I have also undergone a bilateral TKR, on 6th july. I was discharged on 11th july. My knees are swollen and they give a helluva lot of pain. They get a little fine with painkiller but I cannot sllep. I have not slept more than half hour since my day of surgery.

    1. I hope you are feeling better today. Do you have an ice machine that continually pumps ice cold water into pad placed over your knees? I think ice will help with the swelling. My husband used this cooler/machine almost non-stop at first.

      He also had some trouble with sleep at first, now that you mention it. Not from the pain, but I think it was more from just the trauma of such a major operation.

  8. Today is day 3 for my wife after bilateral knee replacement. So far, so good. I found your blog while searching for more info about the CPM machine. As you said, the recommended time adds up to 9 hours per day! I was hoping to find a bilateral machine that worked both legs at the same time! Anyway, thank you for your wonderful blog. I’ve just started reading it and it’s very helpful. I know my wife will enjoy when she starts using her laptop again. She’s 60 yrs young.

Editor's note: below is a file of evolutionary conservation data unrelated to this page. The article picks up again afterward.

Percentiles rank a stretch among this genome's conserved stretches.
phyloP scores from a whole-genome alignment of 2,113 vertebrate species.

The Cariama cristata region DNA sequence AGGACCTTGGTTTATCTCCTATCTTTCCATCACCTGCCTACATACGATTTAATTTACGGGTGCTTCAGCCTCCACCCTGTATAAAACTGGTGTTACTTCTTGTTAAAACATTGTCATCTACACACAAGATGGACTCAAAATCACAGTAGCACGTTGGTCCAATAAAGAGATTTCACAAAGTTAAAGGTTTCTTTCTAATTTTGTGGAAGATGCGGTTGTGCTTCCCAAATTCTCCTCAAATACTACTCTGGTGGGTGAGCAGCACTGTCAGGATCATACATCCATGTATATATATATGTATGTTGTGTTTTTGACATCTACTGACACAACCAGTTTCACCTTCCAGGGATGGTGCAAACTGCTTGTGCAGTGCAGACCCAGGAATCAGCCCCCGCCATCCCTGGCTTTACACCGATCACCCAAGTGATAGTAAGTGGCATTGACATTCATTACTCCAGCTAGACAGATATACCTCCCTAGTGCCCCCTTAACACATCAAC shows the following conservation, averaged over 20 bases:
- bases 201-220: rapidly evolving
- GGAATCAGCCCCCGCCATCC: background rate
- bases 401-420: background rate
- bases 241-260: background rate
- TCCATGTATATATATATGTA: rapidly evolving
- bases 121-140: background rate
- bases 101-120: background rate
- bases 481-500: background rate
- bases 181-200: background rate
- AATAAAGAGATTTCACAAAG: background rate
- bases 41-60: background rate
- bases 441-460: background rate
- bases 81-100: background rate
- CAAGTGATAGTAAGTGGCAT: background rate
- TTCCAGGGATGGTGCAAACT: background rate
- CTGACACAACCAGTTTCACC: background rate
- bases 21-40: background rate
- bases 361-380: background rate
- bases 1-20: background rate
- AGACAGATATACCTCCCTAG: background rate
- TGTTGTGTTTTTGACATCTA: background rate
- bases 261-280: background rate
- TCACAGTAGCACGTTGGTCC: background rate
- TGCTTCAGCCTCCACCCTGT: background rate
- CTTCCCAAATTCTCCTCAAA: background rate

1. I hope your experience goes as smoothly as ours did. Six months later and Mark is doing everything, and more than he did before. He feels great.

      I’m glad the posts have been helpful. Let me know how it goes.

      1. My husband just had complete knee replacement too, and just came home yesterday.
        I’m wondering how many weeks does it take to feel somewhat normal?
        He thinks 4-6, but I don’t think so.